I was really surprised by the comments on my post “Virtual races – yay or nay?.”* There were many varying opinions, but the majority was NAY – people are not digging virtual races. I guess I was so surprised because I kept hearing about people doing them in my running club – I thought maybe some of you would be doing them as well.
A few people mentioned they only wanted to do a virtual race if the money went for a cause. The ad I was talking about in that post does have a cause associated with it – the ALS Association.
Now, this isn’t the same, because it’s about in person races, but I have been thinking about Jan’s post “My Latest Rant: What are YOU Running For?” In the post, Jan mentions that she is “really saddened by this sudden surge of for-profit runs.” She doesn’t call any out, but it made me think of mud races, color races, obstacle races… I think some of those are set up with profit in mind.
So that got me thinking… how many of the races I’ve done this year actually have had a charity component to it? Here is the breakdown:
*I did very BRIEF research! This was just to get an idea. If you have a correction for me, please let me know.
- Prospect Park 10 Mile Relay – Back on My Feet
- Frosty Footrace 5K – Seniors’ Program at the Community Center
- Shamrock Shuffle 5K – Run Your Life
- South Shore Half Marathon – not specified on site, but mentions charity
- Double Down 20K – of the Muddy Monk series, two in 2013 had 100% of the proceeds go to charity: I Heart Momma raised over $6,000 for the Prader-Willi Syndrome USA and the MAYDAY 5K/10K/15K raised over $7,000 for the Wounded Warrior Project.
- Salt Lake City Half Marathon – Huntsmen Hometown Heroes
- Wisconsin Half Marathon – option to run for Charity
- Mother’s Day 5K – The Gateway for Cancer Research
- Ironman 70.3 Kansas – hmm
- Chicago Women’s Half Marathon – American Heart Association
- Full Moon 5K – benefits kids in need of running shoes
- Tread the Trail for Epilepsy 5K – Epilepsy Foundation
- Irongirl Pleasant Prairie Triathlon – Team Survivor?
Honestly, I was surprised by how many of these races list a charity component – it’s just not something I pay attention to when I sign up for a race. When I am looking at races, things like date, cost, distance, location/scenery, course, type of race, and who is running it will always be first in my mind. I will do a race specifically for a charity it supports (like the Lung Run), but I don’t think I am going to be super upset if a race I want to do does NOT have a charity component.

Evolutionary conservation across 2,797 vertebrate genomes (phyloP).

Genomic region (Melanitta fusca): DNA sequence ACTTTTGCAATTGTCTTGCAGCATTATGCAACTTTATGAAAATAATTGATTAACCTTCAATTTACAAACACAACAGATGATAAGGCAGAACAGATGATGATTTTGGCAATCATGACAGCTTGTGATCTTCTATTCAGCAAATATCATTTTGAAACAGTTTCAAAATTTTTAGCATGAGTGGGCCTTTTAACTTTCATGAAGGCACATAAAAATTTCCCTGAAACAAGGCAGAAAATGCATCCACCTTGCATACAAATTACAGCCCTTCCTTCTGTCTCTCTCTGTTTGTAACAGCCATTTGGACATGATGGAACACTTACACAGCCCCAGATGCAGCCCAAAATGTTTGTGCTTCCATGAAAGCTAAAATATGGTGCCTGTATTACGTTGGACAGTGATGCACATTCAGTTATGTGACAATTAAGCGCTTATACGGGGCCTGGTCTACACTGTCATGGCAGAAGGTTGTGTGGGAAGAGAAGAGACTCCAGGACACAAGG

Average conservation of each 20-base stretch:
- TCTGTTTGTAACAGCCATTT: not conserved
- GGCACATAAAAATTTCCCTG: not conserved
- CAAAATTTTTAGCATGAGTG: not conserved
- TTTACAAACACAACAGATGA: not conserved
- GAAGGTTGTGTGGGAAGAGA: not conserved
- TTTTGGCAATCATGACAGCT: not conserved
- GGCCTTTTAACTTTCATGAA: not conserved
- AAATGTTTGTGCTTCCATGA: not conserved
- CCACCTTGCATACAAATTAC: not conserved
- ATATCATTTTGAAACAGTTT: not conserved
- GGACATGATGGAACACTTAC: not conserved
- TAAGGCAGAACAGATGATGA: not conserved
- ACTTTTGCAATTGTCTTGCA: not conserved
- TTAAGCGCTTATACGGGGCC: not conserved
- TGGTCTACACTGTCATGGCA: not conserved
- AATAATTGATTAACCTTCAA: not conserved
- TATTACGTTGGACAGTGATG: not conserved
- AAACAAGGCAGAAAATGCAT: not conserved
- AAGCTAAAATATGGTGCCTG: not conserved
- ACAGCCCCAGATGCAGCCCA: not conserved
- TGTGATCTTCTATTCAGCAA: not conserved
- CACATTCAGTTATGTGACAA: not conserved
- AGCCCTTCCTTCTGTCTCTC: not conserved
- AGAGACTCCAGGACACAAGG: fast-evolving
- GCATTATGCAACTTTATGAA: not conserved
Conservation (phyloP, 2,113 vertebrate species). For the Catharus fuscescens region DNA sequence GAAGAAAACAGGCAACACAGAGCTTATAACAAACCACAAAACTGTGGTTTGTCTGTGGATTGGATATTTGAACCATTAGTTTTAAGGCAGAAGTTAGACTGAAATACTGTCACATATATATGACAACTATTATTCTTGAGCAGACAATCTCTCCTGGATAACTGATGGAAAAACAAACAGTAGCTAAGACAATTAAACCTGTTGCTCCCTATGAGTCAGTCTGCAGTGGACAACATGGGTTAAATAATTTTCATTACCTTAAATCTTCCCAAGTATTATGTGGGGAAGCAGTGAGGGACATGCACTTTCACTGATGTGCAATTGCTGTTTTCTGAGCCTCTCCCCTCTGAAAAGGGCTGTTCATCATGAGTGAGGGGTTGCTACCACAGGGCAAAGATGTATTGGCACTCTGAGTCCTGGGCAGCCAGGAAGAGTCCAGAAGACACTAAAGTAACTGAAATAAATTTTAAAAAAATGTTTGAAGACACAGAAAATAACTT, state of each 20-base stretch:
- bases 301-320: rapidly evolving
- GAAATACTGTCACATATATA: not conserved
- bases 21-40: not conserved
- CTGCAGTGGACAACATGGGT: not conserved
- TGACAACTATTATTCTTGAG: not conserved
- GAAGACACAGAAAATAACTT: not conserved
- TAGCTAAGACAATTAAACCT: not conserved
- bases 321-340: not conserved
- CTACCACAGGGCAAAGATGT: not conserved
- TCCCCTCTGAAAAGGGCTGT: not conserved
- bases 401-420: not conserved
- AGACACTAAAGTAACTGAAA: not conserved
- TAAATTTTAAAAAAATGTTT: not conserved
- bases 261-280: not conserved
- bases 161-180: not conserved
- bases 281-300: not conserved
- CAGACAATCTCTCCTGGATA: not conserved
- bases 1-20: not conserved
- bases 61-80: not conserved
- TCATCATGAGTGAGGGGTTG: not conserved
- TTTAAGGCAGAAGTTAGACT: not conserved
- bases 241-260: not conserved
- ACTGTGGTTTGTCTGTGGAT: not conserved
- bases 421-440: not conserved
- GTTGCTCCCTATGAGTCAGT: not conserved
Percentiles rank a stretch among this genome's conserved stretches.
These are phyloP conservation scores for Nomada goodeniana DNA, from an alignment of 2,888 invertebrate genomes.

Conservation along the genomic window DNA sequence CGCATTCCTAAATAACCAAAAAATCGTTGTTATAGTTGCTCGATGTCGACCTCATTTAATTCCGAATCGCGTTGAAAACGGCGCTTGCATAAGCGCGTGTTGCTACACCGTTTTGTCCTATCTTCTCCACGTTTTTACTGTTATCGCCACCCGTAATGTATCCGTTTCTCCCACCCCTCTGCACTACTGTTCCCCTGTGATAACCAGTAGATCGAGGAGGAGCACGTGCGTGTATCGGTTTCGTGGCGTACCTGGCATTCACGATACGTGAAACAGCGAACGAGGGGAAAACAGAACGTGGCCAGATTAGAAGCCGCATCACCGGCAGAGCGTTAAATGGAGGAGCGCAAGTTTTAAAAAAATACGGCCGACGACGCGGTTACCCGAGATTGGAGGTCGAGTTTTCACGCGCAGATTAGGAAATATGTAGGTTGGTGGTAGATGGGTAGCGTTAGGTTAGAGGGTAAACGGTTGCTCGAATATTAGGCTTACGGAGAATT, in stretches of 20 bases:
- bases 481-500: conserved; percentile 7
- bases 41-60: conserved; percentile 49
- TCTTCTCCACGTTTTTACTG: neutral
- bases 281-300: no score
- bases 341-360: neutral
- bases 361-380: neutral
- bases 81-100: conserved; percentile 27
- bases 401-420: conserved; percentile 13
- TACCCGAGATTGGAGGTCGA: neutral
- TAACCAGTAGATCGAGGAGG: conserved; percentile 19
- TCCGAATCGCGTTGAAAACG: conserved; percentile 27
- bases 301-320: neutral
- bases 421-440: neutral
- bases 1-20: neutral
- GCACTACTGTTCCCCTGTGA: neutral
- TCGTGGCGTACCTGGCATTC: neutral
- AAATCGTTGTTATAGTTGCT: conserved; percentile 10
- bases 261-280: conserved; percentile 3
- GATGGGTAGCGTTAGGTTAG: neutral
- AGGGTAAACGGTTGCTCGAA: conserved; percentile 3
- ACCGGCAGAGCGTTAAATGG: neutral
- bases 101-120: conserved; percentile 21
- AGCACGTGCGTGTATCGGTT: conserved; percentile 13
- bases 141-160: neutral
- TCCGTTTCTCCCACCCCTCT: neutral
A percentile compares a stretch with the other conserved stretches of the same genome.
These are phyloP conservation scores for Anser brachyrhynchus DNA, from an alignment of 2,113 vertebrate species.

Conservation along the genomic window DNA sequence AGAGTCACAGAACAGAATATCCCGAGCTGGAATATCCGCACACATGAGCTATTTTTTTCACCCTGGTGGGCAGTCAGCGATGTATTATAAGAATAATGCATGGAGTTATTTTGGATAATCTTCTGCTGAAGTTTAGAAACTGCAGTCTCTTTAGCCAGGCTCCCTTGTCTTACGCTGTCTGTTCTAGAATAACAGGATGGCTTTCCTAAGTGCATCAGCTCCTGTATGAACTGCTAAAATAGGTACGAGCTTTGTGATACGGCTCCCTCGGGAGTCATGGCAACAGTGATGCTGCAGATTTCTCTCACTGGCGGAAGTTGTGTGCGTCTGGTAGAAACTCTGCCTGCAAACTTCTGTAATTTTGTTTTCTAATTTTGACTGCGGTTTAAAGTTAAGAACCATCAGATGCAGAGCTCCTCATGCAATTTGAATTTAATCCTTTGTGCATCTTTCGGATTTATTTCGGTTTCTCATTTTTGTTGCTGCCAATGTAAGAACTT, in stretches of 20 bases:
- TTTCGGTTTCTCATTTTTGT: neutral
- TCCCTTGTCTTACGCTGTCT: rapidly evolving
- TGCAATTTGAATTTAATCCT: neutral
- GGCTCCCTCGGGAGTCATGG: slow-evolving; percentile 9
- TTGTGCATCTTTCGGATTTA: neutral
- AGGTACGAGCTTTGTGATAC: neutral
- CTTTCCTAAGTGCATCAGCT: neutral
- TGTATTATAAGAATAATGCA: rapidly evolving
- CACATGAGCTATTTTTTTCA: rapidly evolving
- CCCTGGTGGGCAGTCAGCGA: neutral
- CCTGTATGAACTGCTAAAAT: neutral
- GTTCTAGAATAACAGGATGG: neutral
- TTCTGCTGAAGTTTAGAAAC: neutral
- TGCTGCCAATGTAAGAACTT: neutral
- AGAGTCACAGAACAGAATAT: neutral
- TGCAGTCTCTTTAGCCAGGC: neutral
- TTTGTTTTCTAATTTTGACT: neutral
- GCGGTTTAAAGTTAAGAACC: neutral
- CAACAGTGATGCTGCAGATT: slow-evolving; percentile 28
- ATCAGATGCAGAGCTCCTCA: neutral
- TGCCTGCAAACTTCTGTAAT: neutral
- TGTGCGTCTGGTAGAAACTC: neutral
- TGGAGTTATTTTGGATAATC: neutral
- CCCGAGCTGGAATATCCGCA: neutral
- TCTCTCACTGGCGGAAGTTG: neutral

That sounds kind of awful, like I don’t care about charities. I do. I have donated a lot of money to charities this year (well, a lot for me). I just think of races as entertainment for me, like paying to go see a movie, or go out to dinner, or whatever. Yeah, it is great if races do give back to the community/society, but if I really want to do a race and it meets my other deciding factors sans charity component, it’s not going to stop me from doing it. I am also not bothered by companies putting on races for profit. If they have the market for it… why not bank on it? Who says they have to give back? Again… it would be nice if they did…
And of course, these websites list charities/causes, but who knows how much of proceeds actually go to it, and how much of the race proceeds (if any) is for profit. It can cost a lot to put on a race.
When you are signing up for a race, is the charity component something to which you pay attention?
I think I am going to be surprised by your comments again. I am guessing I have the less common opinion here. Maybe I am just a realist who doesn’t expect much from companies? Maybe?
*So much that I am yet to respond to them. Yikes!